17. However, if the page does contain a section, the values from the list control are automatically included in the ViewState. If the list control contains any interactive elements (such as buttons or edit controls where the value must be posted back to the server) the control has to be on an HTML . This is the case with the sorting and filtering example we've just been looking at, in which the column headings are automatically rendered as LinkButton controls. However, to sort and filter the rows, we have to rebind the data grid to the DataView object each time. We're actually recreating the whole DataSet and DataView with each postback, so we have no need to maintain the values in the ViewState. For this reason, we set the EnableViewState property of the DataGrid object to False in the control definition so that the contents of this control are not included in the ViewState:
  18. Of course, the other way to see how much ViewState is in a page is just to view the source in the browser so that you can see the HIDDEN-type control. From that you can get a good idea of the amount of data being sent to the client each time. Automatic Paging in a DataGrid Our final example of using the DataGrid control just to display data demonstrates the use of paging. When there are a large number of rows to display, sending them all to the client in one go doesn't make sense. The user will get impatient waiting for them all to arrive, and may find that they actually wanted to see something else instead. To prevent this aggravation and waste of bandwidth, it is usual to divide the output into pages containing 10 or 20 rows (depending on the content), and then provide navigation controls so that users can view other pages of rows as required. The DataGrid control makes it easy to provide a paging feature. It contains logic that can automatically create pages containing the number of rows we require, and it can render the navigation controls in a range of ways. We can also take over paging entirely and implement all the features ourselves in order to provide a custom interface. To turn on the automatic paging feature, we simply need to set the AllowPaging property of the DataGrid control to True, and specify the name of an event handler that will run when the PageIndexChanged event occurs. We usually set these properties when we define the control in the HTML of the page. We can also specify the position of the "Pager" navigation controls. By default they are located in the footer row of the grid, aligned on the left. Our example that uses the automatic paging feature is Using Automatic Paging with a DataGrid Control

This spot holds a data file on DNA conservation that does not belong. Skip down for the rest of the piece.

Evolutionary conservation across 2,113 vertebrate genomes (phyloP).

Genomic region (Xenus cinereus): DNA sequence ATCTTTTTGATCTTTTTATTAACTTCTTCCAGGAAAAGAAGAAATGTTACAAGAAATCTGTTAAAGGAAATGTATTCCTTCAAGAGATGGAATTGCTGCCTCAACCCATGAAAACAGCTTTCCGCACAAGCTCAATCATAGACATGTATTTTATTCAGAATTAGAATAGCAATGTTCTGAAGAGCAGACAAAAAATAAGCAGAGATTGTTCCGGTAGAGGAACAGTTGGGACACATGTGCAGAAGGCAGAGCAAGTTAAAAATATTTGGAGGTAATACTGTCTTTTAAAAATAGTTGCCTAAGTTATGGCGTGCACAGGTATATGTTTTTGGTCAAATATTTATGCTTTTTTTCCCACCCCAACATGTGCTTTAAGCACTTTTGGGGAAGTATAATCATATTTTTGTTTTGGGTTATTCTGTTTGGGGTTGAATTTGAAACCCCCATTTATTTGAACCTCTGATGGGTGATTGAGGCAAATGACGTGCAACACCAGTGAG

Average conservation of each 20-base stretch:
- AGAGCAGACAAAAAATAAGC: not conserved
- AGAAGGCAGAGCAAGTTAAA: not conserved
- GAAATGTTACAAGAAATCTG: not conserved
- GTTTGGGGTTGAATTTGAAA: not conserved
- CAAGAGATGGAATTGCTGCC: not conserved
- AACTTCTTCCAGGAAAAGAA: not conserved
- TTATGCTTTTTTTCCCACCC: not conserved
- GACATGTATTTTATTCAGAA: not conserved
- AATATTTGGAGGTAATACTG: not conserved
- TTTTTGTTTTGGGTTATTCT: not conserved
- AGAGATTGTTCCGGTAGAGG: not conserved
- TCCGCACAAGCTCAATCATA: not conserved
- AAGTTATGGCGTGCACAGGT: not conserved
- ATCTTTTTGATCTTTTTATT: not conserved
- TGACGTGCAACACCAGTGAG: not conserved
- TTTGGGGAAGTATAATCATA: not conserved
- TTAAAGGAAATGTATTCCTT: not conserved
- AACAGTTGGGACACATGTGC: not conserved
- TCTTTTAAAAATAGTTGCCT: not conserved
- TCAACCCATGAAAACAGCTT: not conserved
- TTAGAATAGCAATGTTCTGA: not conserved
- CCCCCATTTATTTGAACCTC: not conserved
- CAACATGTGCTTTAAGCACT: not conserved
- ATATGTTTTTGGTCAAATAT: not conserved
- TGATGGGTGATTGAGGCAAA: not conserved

19. (paging-datagrid.aspx). This example also contains controls that can be used to specify other properties of the paging feature. For example we can specify the number of rows in each page, and the style of the navigation controls. After changing any of the property values, just click on one of the navigation links to reload the page with the new options set: How It Works As usual, the HTML section of our page starts with the controls where we can specify how the DataGrid behaves: 'Previous' Link Text:   'Next' Link Text: Paging Style:
  20. Numeric   Text Number of rows per Page: This is followed by the definition of the DataGrid control. We set the three properties that control the paging behavior: we set AllowPaging to True, specify that the paging controls should be right-aligned within the footer row, and specify that the event handler named ChangeGridPage (which we'll look at shortly) will be executed when the user selects a page using the paging controls: The Page_Load Event Handler When the page loads each time, either when the user opens the page for the first time or in response to a click by the user on the paging controls, our Page_Load event handler is executed. However, we only want to execute code when the page is first opened so we check the value of the IsPostback property first. If it's False, we can set the default values for the controls in the page, and then call the BindDataGrid subroutine to bind and display the source data values in the